It takes guts to create something from scratch.
It takes guts because you’re in uncharted territory.
If you’re inventing, designing and building something from the ground up – from idea to physical, tangible product – there is no template to follow.
It takes guts because your project might fail.
Your product (or service, or initiative, or speech) might not live up to your expectations, or receive the type of praise you hoped for. The marketing campaign might not drive sales like you planned. Your startup - regardless of the time spent planning and preparing - may lose money from day one and never turn around.
(*This is a graph of the statistics from Small Business Trends. The graph includes self-employed persons, so actual startup company failure, as most entrepreneurs understand the concept, may be more severe)
It takes guts because you’re exposed.
As soon as you put pen to paper, you’re opening yourself to others. When you finally push the publish button – on your first self-published novel, or that terrifying first blog post – anyone in the entire world can see it. When you push the publish button, you can't hide behind anything anymore; that's scary.
But most of all, it takes guts because making something and taking ownership of it opens you up to criticism.
It is fear of criticism – from peers, or family, or “others” – that we fear the most; that keeps us from doing our meaningful work.
Sadly, since birth, we’ve been programmed to avoid criticism at all costs (is it any wonder the most common fear is speaking in front of an audience?). To avoid criticism, all you have to do is make nothing and take ownership of nothing. To avoid criticism: hide.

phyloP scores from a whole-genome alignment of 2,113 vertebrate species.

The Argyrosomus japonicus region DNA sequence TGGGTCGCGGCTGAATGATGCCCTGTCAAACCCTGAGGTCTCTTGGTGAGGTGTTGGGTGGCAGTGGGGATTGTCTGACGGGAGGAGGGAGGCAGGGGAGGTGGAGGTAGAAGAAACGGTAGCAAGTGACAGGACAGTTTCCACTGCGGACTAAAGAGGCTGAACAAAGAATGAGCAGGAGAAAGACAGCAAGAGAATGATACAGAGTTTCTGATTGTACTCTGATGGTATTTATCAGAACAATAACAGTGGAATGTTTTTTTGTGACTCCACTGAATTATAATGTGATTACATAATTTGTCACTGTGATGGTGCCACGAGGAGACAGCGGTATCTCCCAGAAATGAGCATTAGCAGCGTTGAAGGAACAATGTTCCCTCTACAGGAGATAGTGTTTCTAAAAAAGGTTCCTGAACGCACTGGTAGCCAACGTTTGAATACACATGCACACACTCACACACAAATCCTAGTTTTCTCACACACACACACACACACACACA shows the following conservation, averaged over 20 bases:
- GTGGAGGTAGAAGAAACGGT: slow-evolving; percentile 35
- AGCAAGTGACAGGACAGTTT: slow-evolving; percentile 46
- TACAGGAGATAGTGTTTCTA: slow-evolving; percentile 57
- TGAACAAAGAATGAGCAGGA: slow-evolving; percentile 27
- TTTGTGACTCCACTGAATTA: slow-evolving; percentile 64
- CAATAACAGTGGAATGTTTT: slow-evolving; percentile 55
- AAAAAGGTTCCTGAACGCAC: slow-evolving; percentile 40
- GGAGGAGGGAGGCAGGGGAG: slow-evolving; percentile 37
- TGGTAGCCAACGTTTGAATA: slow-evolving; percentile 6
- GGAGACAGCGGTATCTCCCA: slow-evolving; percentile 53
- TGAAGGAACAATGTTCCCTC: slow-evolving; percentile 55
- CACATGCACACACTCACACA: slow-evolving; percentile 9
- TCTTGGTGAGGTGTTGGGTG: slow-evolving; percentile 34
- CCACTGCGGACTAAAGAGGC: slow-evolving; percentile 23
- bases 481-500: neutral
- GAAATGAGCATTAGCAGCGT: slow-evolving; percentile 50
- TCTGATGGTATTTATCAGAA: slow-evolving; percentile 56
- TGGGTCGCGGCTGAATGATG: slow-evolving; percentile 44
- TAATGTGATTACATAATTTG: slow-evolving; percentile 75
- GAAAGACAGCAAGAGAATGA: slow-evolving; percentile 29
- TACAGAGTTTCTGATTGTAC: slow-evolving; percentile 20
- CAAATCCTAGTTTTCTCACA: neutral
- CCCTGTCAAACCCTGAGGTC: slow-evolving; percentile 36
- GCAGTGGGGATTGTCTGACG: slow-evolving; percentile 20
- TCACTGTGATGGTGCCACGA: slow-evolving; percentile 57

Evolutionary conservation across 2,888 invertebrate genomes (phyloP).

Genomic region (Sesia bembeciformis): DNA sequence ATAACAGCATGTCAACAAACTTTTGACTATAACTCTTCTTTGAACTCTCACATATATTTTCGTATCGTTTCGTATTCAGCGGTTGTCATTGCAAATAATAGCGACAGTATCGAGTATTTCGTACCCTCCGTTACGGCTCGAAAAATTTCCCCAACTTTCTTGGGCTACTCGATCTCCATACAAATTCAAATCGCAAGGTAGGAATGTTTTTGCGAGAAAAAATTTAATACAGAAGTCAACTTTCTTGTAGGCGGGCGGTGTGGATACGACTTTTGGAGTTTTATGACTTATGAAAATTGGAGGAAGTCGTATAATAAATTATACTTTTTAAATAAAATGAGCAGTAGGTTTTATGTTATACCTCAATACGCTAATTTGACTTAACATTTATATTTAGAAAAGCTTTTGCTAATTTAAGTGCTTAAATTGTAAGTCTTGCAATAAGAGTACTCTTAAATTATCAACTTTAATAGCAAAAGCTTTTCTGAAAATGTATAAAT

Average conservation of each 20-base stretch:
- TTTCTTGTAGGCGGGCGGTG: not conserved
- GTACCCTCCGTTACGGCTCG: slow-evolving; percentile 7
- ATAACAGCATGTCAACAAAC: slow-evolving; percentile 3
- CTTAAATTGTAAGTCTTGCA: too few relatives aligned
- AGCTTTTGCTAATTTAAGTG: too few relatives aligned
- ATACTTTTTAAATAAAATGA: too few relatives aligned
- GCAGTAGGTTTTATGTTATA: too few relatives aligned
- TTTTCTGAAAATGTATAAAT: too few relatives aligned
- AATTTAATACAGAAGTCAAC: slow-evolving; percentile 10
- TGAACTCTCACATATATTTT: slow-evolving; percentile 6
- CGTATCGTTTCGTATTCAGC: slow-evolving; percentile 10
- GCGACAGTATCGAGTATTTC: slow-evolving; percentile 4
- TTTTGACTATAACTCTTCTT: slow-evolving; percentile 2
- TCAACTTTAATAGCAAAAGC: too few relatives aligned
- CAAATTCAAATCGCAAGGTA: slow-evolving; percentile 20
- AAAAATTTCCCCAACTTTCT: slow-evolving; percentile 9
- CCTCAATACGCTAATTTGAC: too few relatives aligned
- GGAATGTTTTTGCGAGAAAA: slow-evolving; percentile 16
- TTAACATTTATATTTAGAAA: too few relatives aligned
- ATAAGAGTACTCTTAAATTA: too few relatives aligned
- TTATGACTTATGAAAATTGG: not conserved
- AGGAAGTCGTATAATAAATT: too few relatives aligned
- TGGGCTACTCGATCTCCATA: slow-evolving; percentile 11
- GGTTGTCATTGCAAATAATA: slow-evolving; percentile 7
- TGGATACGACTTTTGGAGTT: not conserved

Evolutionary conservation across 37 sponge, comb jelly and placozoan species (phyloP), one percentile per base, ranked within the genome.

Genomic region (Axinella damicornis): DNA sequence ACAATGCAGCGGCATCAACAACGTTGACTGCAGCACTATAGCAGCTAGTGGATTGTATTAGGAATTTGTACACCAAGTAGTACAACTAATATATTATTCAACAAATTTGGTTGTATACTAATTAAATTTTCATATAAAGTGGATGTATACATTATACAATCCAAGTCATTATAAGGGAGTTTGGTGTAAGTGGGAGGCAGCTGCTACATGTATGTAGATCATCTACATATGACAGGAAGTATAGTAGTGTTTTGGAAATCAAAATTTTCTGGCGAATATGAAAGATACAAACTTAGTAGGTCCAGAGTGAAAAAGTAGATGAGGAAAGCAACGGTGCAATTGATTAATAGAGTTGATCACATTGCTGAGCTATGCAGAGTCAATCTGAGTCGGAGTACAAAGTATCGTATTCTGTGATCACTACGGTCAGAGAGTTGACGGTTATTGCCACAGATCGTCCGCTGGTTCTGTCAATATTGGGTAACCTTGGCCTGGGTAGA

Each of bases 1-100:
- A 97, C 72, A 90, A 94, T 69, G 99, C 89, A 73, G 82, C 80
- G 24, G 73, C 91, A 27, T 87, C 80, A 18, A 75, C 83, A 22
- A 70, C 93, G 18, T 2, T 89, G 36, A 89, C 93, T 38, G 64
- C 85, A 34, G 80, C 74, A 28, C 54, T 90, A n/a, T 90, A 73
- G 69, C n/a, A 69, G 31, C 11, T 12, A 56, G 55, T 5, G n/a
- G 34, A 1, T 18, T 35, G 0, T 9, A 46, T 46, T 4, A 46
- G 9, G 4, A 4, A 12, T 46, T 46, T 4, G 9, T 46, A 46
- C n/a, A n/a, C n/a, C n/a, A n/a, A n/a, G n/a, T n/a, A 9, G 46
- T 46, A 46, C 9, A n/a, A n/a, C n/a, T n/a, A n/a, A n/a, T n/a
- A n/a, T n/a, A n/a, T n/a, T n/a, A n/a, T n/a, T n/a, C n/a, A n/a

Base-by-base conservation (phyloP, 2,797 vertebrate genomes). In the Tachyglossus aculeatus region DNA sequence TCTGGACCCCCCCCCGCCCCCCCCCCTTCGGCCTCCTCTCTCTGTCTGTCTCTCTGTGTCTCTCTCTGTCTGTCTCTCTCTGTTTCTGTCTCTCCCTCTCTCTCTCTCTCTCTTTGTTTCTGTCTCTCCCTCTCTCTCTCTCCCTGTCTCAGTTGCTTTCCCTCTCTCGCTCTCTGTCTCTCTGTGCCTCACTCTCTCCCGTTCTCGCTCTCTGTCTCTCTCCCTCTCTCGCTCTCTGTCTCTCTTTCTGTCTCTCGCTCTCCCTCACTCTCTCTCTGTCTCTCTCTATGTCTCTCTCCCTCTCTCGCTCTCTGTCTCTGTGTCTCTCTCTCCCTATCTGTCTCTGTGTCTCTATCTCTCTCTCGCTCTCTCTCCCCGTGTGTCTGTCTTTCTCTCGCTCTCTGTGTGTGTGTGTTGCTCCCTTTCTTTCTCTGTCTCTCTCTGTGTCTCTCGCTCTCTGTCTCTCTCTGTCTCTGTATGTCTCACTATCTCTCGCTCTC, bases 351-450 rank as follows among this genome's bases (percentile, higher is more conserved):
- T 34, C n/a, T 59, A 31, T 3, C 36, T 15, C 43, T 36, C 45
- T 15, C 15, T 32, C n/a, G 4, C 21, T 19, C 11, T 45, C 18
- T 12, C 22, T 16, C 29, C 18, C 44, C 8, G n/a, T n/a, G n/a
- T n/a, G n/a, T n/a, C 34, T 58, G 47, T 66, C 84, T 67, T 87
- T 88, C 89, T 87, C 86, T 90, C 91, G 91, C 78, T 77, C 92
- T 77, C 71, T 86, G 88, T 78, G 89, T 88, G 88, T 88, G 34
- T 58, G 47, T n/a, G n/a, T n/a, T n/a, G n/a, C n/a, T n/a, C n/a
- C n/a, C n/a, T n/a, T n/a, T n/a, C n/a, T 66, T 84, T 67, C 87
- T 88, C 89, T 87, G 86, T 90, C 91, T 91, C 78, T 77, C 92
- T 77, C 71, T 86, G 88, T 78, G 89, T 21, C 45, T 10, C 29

And that is exactly what most people do.
Instead of starting something new, they stay with the pack and uphold the status quo.
Instead of trying something bold, they ignore the impulse and quietly go back to work.
Instead of speaking up, they stay quiet.
And months and years later, these same people will complain about the same inequalities, and hardships, and daily tribulations that they’ve always complained about (but more bitter).
They had the chance to instigate.
They chose not to.
And then there are the few who do start something new, or try something bold, or speak up when the rest are silent. These people are the movers and shakers – the people we remember and the companies, products, and services we talk about.
Drew Houston, CEO and founder of Dropbox, designed the digital storage platform because he wanted to solve a problem that others hadn’t yet been able to solve. He built Dropbox into one of the fastest growing companies in Silicon Valley and turned down a multi-million dollar acquisition offer from Apple.
Phil Libin, CEO of Evernote, spent years building the company to the (ridiculously enormous) size it is today, all without an exit plan. He has no plans to sell out to another company. Or, as he puts it, there is no exit plan for your life’s work. Incredible.
Jonathan Fields (author of Uncertainty) created a whole new platform to bring entrepreneurs, instigators, artists, and change makers to the rest of the world. The content is brilliant.
Scott Dinsmore created Live Your Legend (referencing the transformative book The Alchemist) to inspire others to live a life of purpose ON purpose. His writing inspired me – it might just inspire you.
These people all have one thing in common – they all draw their own map.
They didn’t wait for permission from someone else – they developed their own ideas into successful, tangible products and services. They each created their own reality around the things they care about. Whether it’s solving the problem of digital storage or figuring out a way to inspire people to find and live their passion, each person here has done something important, bold, and unique.
So the question is this: how do you plan to draw your own map? What is holding you back? In what ways can you instigate change in your own life (or work or play)? Share your thoughts below.